Cork Taint

Discussion in 'Bottles, Labels & Corks' started by stickman, Jun 1, 2019.

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  1. Jun 1, 2019 #1

    stickman

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    Just curious how many members have experienced, or think they've experienced, cork taint.

    I've been making wine for 29yrs now, and last night was the first time for me where I feel confident I experienced cork taint. Knowing what I know now, I think 20 years ago I had an entire batch that was affected by contaminated corks, but at the time I didn't know what I was smelling or tasting, thought it might be just poor winemaking.

    Last night, sitting out on the neighbor's patio, I decided to open one of my last two bottles of 2013 Zinfandel, my neighbor noticed the aroma was off right away, I thought maybe it needed a little air, but after a few minutes I also concluded there was a problem. All of the other bottles of this wine had been very good, so this was unusual. I decided there was nothing else to do but open the last bottle, it was wonderful as expected, nice blend of fruit and tannin, and doing a side by side comparison with the suspect wine was very revealing, the contaminating odor was obvious. The odor remains difficult to describe, a little like the first odor from concrete during a light rain but with a hint of disinfectant. This makes no sense, but it smells like the way you might "think" a cork smells.

    My records aren't good enough to determine specifically where the corks were purchased, but I've only used two suppliers, Scott Labs UF Sterisun grade, and Morewine grade 3. Given the number of years I've been making wine, this seems to be a rare occurrence and not really a big deal. Is it time to switch to one of the so called TCA free corks?
     
  2. Jun 1, 2019 #2

    ibglowin

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    Were they solid corks or agglomerated? I have had CT on several commercial wines including one time out to dinner in Santa fe (they took it back and opened another bottle which was day and night different).

    I have not had any issues with any CT with my 1+1 corks from Lafitte Cork.
     
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  3. Jun 1, 2019 #3

    sour_grapes

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    Ahh, you mean "petrichor." :)
     
  4. Jun 1, 2019 #4

    stickman

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    For the past 20 years I've used all solid corks, the Scott Labs corks I buy in boxes of 1,000 and they appear very high quality, the Morewine grade 3 have always appeared to me to be a step down in quality but still adequate. I'm not crying as this is one instance in many years, but as you say it was night and day. The earlier case I referred to was many years ago and those corks were the 1+1 agglomerated from Presque Isle.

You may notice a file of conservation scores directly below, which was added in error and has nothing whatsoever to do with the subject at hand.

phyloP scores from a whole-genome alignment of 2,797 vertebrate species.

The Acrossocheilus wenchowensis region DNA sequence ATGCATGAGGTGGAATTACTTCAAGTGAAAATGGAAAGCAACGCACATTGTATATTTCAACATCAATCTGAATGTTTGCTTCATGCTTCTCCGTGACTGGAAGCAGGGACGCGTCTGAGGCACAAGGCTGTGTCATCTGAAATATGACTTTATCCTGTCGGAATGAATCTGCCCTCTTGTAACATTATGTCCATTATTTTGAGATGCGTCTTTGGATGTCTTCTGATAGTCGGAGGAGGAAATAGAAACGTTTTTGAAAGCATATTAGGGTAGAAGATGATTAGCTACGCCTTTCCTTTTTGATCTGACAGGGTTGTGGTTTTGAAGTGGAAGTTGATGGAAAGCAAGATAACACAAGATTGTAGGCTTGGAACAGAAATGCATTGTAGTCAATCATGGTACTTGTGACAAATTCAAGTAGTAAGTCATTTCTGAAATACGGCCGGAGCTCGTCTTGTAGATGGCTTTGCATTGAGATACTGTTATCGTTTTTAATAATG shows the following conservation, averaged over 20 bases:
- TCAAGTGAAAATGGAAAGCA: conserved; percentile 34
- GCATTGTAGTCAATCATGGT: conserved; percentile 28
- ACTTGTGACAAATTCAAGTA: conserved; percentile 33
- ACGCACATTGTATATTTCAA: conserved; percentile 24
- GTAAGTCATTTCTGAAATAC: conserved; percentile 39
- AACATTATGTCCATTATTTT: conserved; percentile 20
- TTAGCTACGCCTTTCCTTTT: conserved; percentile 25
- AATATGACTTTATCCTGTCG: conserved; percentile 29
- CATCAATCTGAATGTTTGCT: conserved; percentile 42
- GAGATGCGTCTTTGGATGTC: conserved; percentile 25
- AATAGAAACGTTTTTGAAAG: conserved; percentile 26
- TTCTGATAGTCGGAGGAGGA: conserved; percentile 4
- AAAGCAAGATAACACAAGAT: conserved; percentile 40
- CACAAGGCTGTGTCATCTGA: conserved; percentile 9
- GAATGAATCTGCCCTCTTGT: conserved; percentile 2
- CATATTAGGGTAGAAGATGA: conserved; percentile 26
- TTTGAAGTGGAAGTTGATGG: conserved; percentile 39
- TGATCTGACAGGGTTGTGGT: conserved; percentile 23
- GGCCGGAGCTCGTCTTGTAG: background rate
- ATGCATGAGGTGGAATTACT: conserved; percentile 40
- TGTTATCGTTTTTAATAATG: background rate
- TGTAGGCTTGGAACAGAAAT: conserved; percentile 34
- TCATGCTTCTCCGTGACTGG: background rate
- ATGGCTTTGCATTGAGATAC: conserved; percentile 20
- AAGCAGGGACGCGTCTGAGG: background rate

5. Jun 1, 2019 #5

    Rice_Guy

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    Cork taint (TCA) is one of the standards that was given at Winemaker Magazine Conference’s wine judging workshop. NASTY! hard to get the flavor out of the mouth, earthy, moldy wood, LONG! lasting, hangs on even after eating crackers, , the aroma wasn’t as bad as what it did to the mouth.
    Luckily I haven’t experienced it In real life, , must buy too much cheap screw cap wine:dg
     
  6. Jun 1, 2019 #6

    Johnd

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    I’ve experienced it three times, the first two were commercial wines in a restaurant, and the first of those two left me wondering if I really knew what I was tasting. Called the sommelier over for a taste, he couldn’t apologize enough or get the wine off of the table fast enough. The bottle was replaced with another of the same, which also was corked. We changed to a different wine.

    Third was my wine, first batch of wine from grapes, Zinfandel frozen must. Corked with “premium” corks ordered online from a source I don’t recall, just the one bottle so far.
     
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  7. Jun 2, 2019 #7

    Ignoble Grape